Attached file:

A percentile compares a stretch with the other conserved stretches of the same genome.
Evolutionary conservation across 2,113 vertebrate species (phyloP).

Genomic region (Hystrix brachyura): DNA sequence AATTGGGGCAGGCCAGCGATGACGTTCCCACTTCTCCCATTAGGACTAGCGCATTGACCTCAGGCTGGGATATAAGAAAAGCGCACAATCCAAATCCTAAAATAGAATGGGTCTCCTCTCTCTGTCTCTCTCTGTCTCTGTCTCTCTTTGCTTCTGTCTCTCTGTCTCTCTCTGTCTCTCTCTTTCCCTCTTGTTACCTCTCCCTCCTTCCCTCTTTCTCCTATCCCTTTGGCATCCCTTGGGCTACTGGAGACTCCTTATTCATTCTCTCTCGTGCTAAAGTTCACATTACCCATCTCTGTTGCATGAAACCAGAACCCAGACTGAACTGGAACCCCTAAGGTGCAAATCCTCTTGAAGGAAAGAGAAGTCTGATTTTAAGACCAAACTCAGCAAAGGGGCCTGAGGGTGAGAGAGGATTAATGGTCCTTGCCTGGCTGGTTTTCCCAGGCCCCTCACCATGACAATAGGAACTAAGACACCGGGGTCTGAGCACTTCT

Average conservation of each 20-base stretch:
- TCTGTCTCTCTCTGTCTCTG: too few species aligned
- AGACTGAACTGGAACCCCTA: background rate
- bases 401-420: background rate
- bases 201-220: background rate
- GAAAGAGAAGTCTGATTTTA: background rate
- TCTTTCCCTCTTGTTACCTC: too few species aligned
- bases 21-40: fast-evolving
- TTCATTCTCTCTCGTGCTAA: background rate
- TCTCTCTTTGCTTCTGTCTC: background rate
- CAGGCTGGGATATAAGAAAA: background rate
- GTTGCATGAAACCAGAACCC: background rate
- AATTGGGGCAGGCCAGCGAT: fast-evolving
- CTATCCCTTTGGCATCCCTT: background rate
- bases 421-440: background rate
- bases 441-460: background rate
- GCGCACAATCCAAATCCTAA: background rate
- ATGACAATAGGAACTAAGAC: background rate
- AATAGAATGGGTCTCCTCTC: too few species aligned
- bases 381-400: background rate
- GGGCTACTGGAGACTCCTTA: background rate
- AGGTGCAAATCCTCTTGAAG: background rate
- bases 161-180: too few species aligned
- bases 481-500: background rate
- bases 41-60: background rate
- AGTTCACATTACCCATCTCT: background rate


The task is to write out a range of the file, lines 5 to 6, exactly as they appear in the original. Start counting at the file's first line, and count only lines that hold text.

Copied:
- TCTGTCTCTCTCTGTCTCTG: too few species aligned
- AGACTGAACTGGAACCCCTA: background rate